WASHINGTON — While vanilla ice cream continues to reign as America’s favorite ice cream flavor, we really prefer the dark side.
Chocolate-filled flavors dominated the top five bestselling flavors in a recent survey of ice cream makers and retailers across the United States conducted by the International Dairy Foods Association.
The survey kicked off National Ice Cream Month, which runs throughout July.
According to the survey, America’s top five flavors are: vanilla, chocolate, cookies ‘n’ cream, mint chocolate chip and chocolate chip cookie dough.
Vanilla has long been the best-selling ice cream flavor because it’s served both solo and with so many other desserts, said Cary Frye, association vice president of regulatory and scientific affairs.
“It tastes great topped by whipped cream and fudge sauce in a sundae, with root beer in a float or atop a warm slice of apple pie.”
When asked to name their most daring and creative flavors, the respondents listed less traditional options including lemon poppyseed muffin, black sesame and a bourbon- and caffeine-spiked concoction called Exhausted Parent.
The real scoop
From neighborhood scoop shops to national brands, the ice cream industry in the United States contributes more than $39 billion to the national economy and creates more than 188,000 jobs nationally.
The Great Lakes region of the United States in particular, which includes Illinois, Indiana, Michigan, Ohio and Wisconsin, is a hot spot for the chilled treat. For respondents who market their products regionally, the area earned the top spot for the most successful and the most served market.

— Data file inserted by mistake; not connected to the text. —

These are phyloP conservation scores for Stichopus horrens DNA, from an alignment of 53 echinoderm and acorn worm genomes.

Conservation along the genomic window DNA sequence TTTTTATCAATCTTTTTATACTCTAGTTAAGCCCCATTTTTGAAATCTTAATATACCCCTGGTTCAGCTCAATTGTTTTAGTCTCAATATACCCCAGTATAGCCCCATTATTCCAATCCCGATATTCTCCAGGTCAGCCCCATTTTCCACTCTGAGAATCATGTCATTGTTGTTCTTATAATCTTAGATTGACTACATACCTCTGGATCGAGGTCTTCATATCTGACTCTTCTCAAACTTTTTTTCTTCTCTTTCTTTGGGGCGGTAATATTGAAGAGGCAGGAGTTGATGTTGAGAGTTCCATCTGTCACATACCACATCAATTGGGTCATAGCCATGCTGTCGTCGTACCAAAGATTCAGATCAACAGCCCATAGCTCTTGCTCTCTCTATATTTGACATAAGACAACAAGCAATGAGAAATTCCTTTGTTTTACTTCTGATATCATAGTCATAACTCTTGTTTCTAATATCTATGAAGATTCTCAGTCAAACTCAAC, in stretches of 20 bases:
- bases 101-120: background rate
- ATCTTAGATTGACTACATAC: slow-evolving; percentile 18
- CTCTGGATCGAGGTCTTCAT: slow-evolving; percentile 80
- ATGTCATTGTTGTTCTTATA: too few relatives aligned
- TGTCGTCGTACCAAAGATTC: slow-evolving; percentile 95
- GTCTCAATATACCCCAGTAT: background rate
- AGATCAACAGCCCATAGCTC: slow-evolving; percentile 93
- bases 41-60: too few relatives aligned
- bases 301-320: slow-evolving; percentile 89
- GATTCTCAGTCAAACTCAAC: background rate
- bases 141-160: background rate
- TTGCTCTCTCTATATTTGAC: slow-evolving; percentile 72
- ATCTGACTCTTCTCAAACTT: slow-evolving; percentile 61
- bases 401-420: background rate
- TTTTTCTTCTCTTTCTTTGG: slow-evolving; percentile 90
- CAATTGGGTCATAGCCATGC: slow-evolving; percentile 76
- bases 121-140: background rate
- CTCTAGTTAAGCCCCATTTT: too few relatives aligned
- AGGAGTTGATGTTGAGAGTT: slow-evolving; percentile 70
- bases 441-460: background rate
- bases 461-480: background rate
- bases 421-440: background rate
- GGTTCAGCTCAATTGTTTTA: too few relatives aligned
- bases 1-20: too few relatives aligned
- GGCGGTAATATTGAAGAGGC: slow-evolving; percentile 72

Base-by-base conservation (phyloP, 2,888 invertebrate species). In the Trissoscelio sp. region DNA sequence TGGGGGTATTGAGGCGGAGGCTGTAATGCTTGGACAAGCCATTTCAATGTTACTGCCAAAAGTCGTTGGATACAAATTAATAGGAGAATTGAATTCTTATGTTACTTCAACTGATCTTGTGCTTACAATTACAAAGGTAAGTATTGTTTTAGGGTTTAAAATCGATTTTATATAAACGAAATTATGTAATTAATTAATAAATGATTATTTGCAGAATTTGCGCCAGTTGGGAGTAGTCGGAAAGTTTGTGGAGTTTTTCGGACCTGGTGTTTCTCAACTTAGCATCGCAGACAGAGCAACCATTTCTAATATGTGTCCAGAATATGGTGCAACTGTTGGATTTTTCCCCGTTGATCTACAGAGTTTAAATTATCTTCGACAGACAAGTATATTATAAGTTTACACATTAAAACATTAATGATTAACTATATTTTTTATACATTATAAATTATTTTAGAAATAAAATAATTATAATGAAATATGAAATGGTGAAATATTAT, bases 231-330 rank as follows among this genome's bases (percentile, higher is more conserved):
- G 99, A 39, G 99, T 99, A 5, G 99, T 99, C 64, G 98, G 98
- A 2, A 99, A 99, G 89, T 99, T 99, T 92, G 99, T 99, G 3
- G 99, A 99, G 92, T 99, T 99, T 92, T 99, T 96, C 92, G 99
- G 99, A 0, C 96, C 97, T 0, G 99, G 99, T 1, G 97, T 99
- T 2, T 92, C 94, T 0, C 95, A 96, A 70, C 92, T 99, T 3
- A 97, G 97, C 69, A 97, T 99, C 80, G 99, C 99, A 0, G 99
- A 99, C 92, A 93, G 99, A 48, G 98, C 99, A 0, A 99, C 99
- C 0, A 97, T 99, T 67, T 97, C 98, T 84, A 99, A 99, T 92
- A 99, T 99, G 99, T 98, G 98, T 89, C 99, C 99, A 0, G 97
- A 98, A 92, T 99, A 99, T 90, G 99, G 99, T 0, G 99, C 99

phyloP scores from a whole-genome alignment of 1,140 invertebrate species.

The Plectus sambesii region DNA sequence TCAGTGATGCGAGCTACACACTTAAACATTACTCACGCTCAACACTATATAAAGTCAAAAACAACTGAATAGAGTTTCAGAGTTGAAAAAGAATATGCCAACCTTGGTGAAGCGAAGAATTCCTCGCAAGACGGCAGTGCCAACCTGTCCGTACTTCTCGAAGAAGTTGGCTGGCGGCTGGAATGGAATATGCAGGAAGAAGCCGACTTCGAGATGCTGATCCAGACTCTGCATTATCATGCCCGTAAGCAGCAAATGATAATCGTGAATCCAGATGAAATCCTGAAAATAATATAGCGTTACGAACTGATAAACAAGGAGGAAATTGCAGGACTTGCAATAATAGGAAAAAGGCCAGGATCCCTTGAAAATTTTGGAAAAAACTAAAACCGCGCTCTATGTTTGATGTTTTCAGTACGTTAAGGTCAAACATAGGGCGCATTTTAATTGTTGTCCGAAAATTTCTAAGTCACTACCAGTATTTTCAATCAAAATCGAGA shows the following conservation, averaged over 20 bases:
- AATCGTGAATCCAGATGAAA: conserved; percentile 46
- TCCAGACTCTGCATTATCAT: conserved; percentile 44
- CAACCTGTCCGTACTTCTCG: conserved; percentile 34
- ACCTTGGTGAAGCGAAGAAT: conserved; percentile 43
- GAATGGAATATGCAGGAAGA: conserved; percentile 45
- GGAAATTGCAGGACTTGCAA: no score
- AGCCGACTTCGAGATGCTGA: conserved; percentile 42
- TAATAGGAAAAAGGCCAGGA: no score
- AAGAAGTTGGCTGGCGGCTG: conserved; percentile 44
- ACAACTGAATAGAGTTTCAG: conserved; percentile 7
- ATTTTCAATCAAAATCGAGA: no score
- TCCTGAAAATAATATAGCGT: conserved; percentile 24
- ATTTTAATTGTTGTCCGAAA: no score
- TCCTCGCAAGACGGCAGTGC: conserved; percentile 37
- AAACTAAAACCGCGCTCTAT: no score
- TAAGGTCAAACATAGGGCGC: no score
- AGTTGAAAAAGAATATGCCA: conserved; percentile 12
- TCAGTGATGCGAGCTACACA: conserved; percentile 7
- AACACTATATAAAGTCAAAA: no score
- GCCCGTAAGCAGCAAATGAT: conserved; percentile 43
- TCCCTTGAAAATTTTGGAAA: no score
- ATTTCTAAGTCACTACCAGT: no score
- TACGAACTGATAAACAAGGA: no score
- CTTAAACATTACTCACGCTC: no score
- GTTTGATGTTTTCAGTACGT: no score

A la mode
When asked about ingredients added to ice cream, the majority of those surveyed said that pecans are the most popular nut or nut flavoring, while strawberries are the most popular fruit added to their frozen treats.
Waffle cones and sugar cones were voted as equally popular containers with consumers, while ice cream sandwiches came out on top as America’s favorite novelty product.
Respondents voted the ice cream sandwich as their best-selling novelty over ice cream cups, pops, cones and bars respectively.
Ice cream month
In 1984, President Ronald Reagan designated July as National Ice Cream Month and the third Sunday of the month as National Ice Cream Day.
He recognized ice cream as a fun and nutritious food that is enjoyed by a full 90 percent of the nation’s population. In the proclamation, President Reagan called for all people of the United States to observe these events with “appropriate ceremonies and activities.”
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